Vanity Fair By William Makepeace Thackeray Chapters 54-56

Pitt stooped and picked them up, amazed at so much wealth. "Not that," Rawdon said. "I hope to put a bullet into the man whom that belongs to." He had thought to himself, it would be a fine revenge to wrap a ball in the note and kill Steyne with it.

After this colloquy the brothers once more shook hands and parted. Lady Jane had heard of the Colonel's arrival, and was waiting for her husband in the adjoining dining-room, with female instinct, auguring evil. The door of the dining-room happened to be left open, and the lady of course was issuing from it as the two brothers passed out of the study. She held out her hand to Rawdon and said she was glad he was come to breakfast, though she could perceive, by his haggard unshorn face and the dark looks of her husband, that there was very little question of breakfast between them. Rawdon muttered some excuses about an engagement, squeezing hard the timid little hand which his sister-in-law reached out to him. Her imploring eyes could read nothing but calamity in his face, but he went away without another word. Nor did Sir Pitt vouchsafe her any explanation. The children came up to salute him, and he kissed them in his usual frigid manner. The mother took both of them close to herself, and held a hand of each of them as they knelt down to prayers, which Sir Pitt read to them, and to the servants in their Sunday suits or liveries, ranged upon chairs on the other side of the hissing tea-urn. Breakfast was so late that day, in consequence of the delays which had occurred, that the church-bells began to ring whilst they were sitting over their meal; and Lady Jane was too ill, she said, to go to church, though her thoughts had been entirely astray during the period of family devotion.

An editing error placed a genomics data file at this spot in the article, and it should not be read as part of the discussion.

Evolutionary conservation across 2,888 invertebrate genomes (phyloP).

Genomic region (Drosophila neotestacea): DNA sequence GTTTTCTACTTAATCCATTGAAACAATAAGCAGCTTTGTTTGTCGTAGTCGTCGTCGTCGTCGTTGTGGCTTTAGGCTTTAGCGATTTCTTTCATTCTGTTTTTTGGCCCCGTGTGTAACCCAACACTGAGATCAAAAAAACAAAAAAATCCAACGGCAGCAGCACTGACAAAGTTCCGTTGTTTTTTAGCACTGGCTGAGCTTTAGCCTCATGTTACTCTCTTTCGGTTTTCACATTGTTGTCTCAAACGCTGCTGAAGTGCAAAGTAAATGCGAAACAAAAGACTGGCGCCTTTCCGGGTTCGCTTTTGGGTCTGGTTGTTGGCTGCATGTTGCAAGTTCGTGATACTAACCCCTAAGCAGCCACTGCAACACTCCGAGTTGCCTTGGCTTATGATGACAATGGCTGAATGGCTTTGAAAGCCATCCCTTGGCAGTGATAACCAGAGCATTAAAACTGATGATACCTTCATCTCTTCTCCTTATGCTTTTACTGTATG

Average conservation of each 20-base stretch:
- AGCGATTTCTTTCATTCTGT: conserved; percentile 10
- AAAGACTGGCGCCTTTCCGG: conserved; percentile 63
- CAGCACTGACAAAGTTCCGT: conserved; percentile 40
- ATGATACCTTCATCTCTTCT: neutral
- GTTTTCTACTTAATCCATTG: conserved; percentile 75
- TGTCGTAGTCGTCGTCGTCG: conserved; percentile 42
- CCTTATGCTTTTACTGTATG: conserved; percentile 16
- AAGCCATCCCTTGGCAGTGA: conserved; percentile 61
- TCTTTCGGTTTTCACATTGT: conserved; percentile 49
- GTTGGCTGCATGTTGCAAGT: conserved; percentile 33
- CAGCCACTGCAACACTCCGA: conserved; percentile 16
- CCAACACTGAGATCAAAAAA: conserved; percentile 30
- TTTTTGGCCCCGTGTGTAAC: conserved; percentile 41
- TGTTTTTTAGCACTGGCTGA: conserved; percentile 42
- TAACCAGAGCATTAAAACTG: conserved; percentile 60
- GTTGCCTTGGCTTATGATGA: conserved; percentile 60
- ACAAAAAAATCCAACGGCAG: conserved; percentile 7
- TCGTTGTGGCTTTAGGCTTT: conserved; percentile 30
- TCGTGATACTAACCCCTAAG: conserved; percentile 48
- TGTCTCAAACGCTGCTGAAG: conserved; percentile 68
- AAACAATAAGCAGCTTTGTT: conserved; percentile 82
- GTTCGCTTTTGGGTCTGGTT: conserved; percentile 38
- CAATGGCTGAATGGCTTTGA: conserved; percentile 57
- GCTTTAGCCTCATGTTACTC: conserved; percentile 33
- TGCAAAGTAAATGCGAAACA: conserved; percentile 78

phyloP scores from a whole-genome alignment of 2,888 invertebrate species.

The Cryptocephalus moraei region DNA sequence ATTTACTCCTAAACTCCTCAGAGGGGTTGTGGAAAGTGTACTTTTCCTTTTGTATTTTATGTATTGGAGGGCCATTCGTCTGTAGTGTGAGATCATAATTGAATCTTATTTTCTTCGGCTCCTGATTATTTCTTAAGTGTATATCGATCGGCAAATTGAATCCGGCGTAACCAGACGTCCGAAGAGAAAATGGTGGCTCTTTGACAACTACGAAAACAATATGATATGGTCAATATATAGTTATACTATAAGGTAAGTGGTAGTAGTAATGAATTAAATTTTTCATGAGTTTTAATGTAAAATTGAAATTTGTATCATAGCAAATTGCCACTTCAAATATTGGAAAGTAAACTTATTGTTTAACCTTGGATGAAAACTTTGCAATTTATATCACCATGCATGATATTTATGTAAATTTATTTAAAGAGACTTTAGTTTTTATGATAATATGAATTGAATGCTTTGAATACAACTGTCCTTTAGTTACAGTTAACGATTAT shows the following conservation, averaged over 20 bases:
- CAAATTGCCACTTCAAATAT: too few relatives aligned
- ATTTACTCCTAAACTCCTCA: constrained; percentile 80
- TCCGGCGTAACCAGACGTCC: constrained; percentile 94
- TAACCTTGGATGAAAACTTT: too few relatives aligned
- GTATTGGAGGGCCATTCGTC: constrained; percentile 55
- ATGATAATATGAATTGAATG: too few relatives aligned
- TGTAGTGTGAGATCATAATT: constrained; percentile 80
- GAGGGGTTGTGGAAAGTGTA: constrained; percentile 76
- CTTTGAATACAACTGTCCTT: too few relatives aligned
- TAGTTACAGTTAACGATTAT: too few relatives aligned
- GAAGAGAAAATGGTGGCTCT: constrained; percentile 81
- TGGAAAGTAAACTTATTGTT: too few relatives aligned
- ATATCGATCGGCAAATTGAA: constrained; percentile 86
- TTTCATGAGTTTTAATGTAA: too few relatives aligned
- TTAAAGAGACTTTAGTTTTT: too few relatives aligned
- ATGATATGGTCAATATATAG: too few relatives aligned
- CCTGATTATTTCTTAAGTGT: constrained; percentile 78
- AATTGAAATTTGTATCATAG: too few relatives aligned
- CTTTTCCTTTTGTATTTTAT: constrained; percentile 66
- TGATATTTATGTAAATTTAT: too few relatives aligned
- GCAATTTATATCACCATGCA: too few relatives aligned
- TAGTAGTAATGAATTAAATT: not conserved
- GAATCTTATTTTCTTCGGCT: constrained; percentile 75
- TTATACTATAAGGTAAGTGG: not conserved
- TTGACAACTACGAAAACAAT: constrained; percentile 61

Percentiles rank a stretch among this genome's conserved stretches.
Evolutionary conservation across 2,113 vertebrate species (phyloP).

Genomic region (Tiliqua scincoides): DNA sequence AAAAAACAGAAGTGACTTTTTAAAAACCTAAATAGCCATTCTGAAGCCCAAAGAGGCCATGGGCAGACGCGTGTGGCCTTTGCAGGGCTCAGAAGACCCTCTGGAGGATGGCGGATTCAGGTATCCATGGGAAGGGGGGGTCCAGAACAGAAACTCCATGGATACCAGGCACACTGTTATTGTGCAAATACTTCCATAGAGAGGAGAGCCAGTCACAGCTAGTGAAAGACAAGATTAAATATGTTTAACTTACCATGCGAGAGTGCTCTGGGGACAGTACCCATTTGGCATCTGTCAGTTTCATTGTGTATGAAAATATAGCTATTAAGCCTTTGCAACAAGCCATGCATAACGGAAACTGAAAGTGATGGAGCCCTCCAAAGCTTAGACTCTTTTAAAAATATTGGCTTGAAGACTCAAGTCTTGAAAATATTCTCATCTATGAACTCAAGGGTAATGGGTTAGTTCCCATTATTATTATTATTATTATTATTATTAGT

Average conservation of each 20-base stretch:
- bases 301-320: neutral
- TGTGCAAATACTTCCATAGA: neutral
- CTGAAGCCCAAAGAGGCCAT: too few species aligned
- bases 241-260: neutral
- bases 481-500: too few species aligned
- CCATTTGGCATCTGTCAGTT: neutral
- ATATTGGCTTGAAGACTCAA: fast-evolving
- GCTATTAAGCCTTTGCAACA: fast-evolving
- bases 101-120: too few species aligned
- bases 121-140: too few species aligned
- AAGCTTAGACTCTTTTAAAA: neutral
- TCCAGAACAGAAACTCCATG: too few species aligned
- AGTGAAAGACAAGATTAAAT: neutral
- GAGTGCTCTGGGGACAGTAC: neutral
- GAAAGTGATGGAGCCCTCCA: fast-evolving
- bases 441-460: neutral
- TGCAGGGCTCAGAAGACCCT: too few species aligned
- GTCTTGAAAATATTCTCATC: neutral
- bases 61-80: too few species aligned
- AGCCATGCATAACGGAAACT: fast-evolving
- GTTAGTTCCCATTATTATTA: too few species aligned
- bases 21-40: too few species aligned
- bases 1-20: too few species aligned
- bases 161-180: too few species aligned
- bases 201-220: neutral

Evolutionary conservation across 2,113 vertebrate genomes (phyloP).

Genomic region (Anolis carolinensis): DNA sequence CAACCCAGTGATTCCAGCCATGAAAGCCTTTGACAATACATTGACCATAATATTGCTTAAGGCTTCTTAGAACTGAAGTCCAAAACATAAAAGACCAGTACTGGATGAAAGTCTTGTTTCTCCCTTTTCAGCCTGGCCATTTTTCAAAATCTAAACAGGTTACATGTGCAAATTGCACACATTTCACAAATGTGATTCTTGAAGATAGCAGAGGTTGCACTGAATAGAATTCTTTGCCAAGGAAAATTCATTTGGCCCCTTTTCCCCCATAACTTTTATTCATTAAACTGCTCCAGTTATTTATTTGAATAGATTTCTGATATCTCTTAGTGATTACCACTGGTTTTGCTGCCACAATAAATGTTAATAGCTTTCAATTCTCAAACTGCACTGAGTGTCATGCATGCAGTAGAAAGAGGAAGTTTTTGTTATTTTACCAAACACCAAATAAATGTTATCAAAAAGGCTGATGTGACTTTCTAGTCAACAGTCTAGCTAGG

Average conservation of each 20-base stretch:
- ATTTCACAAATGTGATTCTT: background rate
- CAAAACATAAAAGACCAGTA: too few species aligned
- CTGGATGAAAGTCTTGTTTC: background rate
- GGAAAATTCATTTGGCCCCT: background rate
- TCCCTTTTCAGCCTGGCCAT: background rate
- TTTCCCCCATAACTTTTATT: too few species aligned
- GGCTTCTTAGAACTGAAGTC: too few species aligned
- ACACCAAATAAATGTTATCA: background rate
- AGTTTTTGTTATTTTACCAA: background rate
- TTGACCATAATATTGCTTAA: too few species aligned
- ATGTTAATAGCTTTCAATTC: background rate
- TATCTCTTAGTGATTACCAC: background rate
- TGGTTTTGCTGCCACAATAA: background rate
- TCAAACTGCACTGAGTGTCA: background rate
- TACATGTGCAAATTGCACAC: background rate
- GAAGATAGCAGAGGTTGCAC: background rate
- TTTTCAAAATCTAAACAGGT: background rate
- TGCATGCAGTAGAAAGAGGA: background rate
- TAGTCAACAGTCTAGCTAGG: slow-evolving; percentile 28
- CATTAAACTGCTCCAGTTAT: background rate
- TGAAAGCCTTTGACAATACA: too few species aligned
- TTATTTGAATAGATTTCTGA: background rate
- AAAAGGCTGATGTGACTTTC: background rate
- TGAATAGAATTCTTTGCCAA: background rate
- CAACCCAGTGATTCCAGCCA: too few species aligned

Rawdon Crawley meanwhile hurried on from Great Gaunt Street, and knocking at the great bronze Medusa's head which stands on the portal of Gaunt House, brought out the purple Silenus in a red and silver waistcoat who acts as porter of that palace. The man was scared also by the Colonel's dishevelled appearance, and barred the way as if afraid that the other was going to force it. But Colonel Crawley only took out a card and enjoined him particularly to send it in to Lord Steyne, and to mark the address written on it, and say that Colonel Crawley would be all day after one o'clock at the Regent Club in St. James's Street — not at home. The fat red-faced man looked after him with astonishment as he strode away; so did the people in their Sunday clothes who were out so early; the charity- boys with shining faces, the greengrocer lolling at his door, and the publican shutting his shutters in the sunshine, against service commenced. The people joked at the cab-stand about his appearance, as he took a carriage there, and told the driver to drive him to Knightsbridge Barracks.

All the bells were jangling and tolling as he reached that place. He might have seen his old acquaintance Amelia on her way from Brompton to Russell Square, had he been looking out. Troops of schools were on their march to church, the shiny pavement and outsides of coaches in the suburbs were thronged with people out upon their Sunday pleasure; but the Colonel was much too busy to take any heed of these phenomena, and, arriving at Knightsbridge, speedily made his way up to the room of his old friend and comrade Captain Macmurdo, who Crawley found, to his satisfaction, was in barracks.